Character Evidence Questions Quiz G - Law 16

1. "Propensity" type character evidence is always inadmissible.

Select one:

TRUE.

FALSE.

2. In a murder trial, evidence of prior unlawful conduct is admissible to prove guilt.

Select one:

TRUE.

FALSE.

3. Habit evidence is admissible to prove conduct although "propensity" character evidence is generally not

Select one:

TRUE.

FALSE.

4. The prior sexual escapades of a victim in a rape case are generally admissible by the defendant, to show the victim consented to sex.

Select one:

TRUE.

FALSE.

5. The defendant in an assault case may introduce evidence of the victim's violent character to prove self-defense.

Select one:

TRUE.

FALSE.

6. In a sex crime case, evidence that an accused has committed a sex crime in the past may be used to prove he committed the sex crime in the current trial

Select one:

TRUE.

FALSE.

7. Character evidence is generally introduced through specific examples of past conduct.

Select one:

TRUE.

FALSE.

8. Opinion evidence is inadmissible to prove character.

Select one:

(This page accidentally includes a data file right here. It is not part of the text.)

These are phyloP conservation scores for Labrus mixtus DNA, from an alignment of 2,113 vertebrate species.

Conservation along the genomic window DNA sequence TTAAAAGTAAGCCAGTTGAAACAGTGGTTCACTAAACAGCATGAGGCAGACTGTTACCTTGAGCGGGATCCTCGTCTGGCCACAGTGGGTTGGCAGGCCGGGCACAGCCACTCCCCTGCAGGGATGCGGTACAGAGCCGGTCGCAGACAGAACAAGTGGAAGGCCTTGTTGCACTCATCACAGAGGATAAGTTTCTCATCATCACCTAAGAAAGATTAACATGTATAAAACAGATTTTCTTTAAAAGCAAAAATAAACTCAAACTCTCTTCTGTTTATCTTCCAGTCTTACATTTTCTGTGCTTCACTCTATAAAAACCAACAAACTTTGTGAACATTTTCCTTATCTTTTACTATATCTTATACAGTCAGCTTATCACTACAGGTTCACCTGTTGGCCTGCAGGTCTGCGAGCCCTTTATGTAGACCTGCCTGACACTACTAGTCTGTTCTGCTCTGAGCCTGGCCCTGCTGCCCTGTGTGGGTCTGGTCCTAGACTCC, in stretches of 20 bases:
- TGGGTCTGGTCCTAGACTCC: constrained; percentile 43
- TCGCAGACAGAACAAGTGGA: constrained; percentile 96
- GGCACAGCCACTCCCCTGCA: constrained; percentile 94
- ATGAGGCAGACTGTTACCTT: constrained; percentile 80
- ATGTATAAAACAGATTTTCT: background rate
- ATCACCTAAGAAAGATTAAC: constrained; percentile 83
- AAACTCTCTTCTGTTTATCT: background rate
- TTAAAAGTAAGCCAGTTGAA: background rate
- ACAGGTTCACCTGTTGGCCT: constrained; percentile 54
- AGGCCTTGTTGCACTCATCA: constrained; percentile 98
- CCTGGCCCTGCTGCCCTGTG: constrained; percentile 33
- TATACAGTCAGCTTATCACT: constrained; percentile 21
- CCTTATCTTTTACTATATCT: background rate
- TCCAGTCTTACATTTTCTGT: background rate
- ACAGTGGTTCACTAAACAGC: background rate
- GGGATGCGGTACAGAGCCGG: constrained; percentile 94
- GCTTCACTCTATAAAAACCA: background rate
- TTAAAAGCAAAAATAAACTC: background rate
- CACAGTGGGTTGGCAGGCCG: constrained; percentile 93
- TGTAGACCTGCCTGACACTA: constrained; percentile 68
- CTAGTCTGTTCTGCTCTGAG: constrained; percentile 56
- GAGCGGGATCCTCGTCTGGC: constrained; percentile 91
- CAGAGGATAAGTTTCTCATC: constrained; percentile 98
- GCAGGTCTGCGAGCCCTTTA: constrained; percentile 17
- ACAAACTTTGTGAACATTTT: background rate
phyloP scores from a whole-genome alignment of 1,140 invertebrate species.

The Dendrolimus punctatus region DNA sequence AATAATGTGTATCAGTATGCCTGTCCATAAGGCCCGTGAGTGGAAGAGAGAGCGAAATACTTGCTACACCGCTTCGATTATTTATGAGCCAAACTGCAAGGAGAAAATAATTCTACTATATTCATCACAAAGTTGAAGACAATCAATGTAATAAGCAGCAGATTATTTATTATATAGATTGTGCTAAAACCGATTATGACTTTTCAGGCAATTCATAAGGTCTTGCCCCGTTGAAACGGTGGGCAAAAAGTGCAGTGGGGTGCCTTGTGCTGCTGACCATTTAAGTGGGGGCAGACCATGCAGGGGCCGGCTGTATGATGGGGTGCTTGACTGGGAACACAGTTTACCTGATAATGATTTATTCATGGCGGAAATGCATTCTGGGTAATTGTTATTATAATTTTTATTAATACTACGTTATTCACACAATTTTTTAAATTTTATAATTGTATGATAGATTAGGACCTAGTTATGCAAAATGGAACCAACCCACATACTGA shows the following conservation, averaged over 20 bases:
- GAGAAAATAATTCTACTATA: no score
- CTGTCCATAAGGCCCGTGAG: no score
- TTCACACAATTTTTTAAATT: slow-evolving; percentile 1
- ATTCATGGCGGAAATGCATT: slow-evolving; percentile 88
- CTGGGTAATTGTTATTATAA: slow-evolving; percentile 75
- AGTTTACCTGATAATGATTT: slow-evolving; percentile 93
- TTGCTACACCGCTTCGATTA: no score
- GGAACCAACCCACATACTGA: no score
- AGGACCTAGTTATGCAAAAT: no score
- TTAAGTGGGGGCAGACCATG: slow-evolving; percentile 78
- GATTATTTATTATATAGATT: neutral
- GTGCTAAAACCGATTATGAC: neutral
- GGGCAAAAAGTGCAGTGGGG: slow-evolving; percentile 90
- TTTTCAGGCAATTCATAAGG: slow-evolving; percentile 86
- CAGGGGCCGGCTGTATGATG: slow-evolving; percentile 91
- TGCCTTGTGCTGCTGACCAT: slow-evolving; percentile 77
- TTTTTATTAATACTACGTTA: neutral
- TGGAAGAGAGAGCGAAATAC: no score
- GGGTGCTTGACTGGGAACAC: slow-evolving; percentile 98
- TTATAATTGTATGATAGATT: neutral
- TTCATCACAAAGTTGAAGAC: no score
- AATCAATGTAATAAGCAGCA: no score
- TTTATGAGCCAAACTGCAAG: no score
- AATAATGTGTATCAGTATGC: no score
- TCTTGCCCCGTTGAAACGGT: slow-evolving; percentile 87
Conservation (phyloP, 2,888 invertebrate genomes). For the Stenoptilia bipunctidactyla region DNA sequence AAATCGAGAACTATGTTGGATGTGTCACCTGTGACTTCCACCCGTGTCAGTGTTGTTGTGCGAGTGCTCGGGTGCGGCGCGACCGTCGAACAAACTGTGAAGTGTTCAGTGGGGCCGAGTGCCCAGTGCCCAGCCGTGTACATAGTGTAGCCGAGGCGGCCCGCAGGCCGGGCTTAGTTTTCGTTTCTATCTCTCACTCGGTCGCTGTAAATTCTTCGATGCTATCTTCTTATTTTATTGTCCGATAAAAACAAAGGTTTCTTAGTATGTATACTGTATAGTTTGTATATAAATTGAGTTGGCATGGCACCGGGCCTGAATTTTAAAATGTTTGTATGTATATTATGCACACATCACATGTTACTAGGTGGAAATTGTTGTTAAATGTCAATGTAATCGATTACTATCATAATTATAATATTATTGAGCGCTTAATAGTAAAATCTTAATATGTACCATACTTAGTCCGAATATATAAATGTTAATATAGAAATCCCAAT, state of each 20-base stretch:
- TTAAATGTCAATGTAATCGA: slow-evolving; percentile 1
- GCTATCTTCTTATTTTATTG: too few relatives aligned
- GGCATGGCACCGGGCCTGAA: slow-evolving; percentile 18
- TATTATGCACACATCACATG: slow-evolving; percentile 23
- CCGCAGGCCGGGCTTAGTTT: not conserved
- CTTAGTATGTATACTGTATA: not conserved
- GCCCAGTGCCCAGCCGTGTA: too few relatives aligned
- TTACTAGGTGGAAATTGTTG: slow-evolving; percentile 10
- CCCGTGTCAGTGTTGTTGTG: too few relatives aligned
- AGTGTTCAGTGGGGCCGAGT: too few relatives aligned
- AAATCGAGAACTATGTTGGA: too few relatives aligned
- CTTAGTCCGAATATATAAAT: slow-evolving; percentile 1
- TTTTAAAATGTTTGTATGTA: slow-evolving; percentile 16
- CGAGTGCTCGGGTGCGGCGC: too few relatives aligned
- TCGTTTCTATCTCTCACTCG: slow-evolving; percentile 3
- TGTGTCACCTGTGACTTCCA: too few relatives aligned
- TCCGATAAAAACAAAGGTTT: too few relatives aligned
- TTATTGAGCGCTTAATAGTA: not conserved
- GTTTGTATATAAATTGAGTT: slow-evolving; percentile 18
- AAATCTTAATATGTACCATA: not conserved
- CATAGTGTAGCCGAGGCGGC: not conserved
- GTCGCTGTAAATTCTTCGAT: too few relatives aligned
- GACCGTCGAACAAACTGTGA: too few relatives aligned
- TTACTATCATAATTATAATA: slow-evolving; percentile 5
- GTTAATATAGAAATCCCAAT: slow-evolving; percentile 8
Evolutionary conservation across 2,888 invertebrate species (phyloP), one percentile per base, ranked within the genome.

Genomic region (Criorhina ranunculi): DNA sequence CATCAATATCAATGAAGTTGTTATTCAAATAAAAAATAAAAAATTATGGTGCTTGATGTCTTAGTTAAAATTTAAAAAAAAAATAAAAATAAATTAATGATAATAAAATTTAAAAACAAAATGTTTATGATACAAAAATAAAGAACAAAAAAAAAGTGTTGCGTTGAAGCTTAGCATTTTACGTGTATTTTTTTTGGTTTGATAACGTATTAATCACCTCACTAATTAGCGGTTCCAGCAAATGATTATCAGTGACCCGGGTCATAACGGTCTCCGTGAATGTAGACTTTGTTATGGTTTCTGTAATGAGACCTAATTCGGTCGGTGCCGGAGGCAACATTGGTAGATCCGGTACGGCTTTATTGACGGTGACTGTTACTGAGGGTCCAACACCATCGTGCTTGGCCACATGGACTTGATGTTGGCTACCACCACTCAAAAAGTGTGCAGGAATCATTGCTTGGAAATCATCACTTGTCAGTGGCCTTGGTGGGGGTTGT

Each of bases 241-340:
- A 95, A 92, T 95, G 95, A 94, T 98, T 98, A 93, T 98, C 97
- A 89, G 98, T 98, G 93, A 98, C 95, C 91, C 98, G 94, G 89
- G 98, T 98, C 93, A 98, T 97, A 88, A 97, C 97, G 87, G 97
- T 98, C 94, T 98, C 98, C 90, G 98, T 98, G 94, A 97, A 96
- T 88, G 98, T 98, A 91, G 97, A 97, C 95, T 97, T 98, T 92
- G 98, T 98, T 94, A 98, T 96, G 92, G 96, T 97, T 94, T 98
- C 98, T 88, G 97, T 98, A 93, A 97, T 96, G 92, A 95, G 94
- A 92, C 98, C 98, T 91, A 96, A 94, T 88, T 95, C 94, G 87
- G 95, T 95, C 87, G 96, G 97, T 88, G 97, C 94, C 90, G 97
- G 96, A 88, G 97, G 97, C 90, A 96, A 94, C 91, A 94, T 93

TRUE.

FALSE.

9. Character is an "ultimate issue" in any case where the intent of the defendant is in controversy.

Select one:

TRUE.

FALSE.

10. B.J.Ball has been criminally charge with injuring his neighbor's parrot by intentionally shooting at it with a sling shot. Which of the following is considered character evidence.

 

(a) During the shooting, B.J. yelled: "Polly want to fly or die?"

(b) During the shooting, B.J.'s neighbor had a flash back of seeing B.J. use his sling shot to shoot at a bunny.

(c) During the shooting, B.J. stumbled.

(d) During the shooting, B.J.'s neighbor violently reacted in a way that she never had before.

11. At B.J.'s criminal trial for damaging personal property of another, the prosecution in its case in chief, questions the neighbor about the last time the neighbor saw B.J. use his sling shot on a little creature. The defense attorney objects. The judge should preclude the evidence because:

(a) Character evidence: is not admissible at a criminal trial and can never be offered by the prosecution. However character evidence against a criminal defendant is not generally admissible only after the defendant "opens the door" by testifying about his own "good" character.

(b) Character evidence is not admissible at a criminal trial.

(c) Character evidence can never be offered by the prosecution.

(d) Character evidence against a criminal defendant is generally admissible only after the defendant "opens the door" by testifying about his own "good" character.

12. The neighbor sues B.J. in civil court to be reimbursed for the medical expenses incurred to revive the parrot. The neighbor begins to testify about the prior incident where B.J. shot at the little bunny. The judge should rule that the evidence in this case is inadmissible because it is: